Before I went to bed
last night I trolled through the eBay listings for an appropriate H-bridge; there were lots that were driven by logic-level inputs (3.3V, 5V) but only one design that I found that could use the 12V output of the AC12; that was the same one that the @lateral found above. I did find a lower price
. So typical of eBay - lots of listings but little choice.
The control logic inputs to the H-bridge should be very high impedance; barring an outright short I doubt they would threaten the AC12's MOSFETs. In any event I suspect the AC12 has over-current protection. Personally I think a fuse would be more likely to cause a failure then protect anything in this case (AC12>H-bridge).
I have never heard of a fuse between a driver and motor in an AP; it would be problematic as it would have to be large enough to handle the startup current (with a slow-blow fuse) but then might be too large for a continuous over-current. Again, it seems like more a problem than a solution.
The H-bridge referred to apparently does not have over-current protection, but instead offers a current monitor
output, in Volts. You could set up a comparator for a max current which could open the Enable input, which is probably a good idea if a bit more complexity.
@tanglewood: I doubt that the AC12 uses a variable voltage output, although that is just a guess. "Linear" is often part of the description for autopilot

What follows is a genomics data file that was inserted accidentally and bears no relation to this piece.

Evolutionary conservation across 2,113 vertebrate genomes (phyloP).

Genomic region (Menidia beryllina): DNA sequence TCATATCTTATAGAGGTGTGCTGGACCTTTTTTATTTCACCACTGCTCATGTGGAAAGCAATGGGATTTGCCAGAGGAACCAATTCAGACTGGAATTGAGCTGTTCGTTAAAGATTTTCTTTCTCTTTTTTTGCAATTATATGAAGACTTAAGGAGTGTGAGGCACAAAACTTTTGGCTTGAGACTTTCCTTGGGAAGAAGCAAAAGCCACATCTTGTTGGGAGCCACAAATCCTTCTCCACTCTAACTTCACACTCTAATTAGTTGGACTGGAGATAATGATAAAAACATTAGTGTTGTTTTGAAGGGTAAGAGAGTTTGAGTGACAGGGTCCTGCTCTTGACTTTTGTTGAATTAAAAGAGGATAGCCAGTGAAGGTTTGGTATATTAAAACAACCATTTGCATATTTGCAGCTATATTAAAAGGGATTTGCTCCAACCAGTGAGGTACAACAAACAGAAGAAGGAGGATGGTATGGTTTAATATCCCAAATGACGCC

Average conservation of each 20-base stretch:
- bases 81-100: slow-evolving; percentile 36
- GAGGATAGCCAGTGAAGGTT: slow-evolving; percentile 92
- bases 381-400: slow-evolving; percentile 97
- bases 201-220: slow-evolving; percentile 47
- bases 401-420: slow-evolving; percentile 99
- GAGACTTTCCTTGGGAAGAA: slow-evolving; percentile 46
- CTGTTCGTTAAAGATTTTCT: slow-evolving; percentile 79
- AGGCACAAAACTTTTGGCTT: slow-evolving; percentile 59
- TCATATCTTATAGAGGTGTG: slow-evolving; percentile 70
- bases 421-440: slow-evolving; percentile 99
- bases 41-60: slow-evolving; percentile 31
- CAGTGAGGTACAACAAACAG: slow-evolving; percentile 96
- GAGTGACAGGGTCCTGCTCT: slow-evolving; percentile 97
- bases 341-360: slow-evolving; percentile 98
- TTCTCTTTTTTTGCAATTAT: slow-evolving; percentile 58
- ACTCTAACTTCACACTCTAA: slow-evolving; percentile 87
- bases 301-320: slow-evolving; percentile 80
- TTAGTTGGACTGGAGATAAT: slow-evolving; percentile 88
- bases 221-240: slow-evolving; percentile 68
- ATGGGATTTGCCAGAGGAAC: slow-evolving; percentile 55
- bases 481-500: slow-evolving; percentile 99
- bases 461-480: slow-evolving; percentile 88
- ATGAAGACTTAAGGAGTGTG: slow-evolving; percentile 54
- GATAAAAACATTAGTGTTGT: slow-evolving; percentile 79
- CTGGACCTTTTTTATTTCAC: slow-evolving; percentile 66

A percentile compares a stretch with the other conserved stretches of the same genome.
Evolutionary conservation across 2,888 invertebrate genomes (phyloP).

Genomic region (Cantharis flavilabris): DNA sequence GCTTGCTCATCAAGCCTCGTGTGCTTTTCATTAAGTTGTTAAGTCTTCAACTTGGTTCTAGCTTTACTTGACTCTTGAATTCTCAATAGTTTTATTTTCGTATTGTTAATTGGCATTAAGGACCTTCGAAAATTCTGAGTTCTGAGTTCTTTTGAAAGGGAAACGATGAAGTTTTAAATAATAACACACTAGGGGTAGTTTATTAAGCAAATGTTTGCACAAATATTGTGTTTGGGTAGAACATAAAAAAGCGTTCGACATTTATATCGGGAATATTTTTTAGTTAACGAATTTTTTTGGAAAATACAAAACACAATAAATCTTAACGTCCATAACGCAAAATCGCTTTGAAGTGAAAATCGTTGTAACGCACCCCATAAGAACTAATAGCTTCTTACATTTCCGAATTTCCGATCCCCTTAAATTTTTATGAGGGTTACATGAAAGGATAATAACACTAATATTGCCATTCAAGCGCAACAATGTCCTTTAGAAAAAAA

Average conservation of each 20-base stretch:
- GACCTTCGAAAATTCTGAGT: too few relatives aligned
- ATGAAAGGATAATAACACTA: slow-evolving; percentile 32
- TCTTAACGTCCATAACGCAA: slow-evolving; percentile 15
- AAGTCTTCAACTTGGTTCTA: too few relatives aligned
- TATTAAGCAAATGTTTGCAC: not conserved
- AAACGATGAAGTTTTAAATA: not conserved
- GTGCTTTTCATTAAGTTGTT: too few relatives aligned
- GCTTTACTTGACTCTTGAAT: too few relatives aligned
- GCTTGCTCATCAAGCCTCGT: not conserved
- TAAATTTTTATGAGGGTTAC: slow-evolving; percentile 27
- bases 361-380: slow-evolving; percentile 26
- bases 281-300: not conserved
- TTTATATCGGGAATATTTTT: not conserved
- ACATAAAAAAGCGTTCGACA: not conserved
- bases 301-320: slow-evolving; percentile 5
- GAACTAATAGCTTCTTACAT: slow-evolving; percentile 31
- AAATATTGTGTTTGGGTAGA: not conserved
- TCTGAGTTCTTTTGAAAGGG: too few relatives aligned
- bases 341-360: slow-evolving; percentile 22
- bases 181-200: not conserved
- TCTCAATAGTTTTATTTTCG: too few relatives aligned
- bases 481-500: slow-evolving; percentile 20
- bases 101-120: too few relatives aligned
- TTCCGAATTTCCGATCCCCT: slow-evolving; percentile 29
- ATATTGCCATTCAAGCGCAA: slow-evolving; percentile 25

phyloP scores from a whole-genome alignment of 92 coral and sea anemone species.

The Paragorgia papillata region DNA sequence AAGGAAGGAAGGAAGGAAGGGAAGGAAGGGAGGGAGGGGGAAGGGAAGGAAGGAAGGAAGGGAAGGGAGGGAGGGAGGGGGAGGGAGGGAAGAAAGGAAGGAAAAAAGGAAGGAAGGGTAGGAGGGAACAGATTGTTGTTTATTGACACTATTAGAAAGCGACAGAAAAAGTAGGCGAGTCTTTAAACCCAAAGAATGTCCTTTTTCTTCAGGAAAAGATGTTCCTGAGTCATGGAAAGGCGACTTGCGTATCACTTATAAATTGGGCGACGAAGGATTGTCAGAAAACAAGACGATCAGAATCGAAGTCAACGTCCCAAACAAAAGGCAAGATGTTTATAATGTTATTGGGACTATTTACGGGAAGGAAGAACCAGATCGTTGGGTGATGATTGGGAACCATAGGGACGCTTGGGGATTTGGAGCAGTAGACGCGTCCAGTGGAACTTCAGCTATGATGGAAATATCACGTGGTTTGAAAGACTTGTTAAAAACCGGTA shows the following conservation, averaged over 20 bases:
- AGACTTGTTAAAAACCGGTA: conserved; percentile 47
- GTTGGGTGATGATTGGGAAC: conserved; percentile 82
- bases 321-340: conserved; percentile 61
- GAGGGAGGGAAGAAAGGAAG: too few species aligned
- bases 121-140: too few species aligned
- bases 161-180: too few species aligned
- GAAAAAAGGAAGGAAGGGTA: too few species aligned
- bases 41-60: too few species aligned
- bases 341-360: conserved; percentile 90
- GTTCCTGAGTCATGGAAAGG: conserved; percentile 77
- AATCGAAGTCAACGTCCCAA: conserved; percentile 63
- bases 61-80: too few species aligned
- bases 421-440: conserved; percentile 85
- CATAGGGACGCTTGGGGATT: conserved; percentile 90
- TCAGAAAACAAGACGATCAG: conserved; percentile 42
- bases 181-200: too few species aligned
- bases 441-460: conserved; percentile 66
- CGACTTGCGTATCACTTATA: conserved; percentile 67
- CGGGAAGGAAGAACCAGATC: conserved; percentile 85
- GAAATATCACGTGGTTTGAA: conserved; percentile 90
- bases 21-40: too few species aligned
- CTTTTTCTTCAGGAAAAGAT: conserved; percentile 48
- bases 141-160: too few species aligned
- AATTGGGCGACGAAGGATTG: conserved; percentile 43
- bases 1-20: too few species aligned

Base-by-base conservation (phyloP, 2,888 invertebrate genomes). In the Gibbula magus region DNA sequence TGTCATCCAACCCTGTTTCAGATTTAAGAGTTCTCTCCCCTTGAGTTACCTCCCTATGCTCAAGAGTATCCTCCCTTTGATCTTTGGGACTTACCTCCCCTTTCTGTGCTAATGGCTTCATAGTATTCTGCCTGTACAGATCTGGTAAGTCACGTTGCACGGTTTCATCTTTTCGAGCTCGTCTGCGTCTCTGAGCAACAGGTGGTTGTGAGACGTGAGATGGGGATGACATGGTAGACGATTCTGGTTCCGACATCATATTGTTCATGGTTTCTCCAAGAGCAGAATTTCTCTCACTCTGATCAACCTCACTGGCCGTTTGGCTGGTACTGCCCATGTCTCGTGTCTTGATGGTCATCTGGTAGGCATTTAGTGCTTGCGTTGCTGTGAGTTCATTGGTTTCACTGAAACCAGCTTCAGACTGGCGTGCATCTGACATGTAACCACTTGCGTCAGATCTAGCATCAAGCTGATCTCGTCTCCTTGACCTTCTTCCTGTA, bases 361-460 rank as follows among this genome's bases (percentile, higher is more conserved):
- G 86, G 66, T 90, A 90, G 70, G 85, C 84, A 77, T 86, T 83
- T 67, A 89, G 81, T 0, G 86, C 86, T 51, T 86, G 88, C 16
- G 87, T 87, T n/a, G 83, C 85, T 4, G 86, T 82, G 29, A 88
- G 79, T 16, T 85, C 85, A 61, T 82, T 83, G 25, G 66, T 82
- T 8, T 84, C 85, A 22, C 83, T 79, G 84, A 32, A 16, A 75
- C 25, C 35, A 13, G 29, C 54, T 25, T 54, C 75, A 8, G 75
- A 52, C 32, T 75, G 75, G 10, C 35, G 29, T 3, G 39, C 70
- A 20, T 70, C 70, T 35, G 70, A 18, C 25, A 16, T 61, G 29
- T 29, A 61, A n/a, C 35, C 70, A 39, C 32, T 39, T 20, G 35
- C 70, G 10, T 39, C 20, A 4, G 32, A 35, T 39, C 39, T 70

drives, usually referring to an in/out ram, not the voltage control. Sufficiently accurate control can be achieved with PWM, there is no value in a slower response, and such control would be less efficient. Of course if that were the case it would call for a different solution.
@RaymondR: I have often wondered if any autopilots monitored the current draw of the drive, for protecting the output transistors, detecting a drive not connected condition, and to detect the end of travel (banging up against the stops) at an elevated current which could still be below an over-current condition. A simple over-current protection wouldn't be a problem for driving the H-bridge, but a resistor might be needed if the current is used for detection of drive presence or end of travel. Good thought - thanks.
It has been a couple of years since I last looked at using an H-bridge, so my memory is fuzzy and in any event this technology is not really in my wheelhouse so please feel free to amend/extend anything I have written.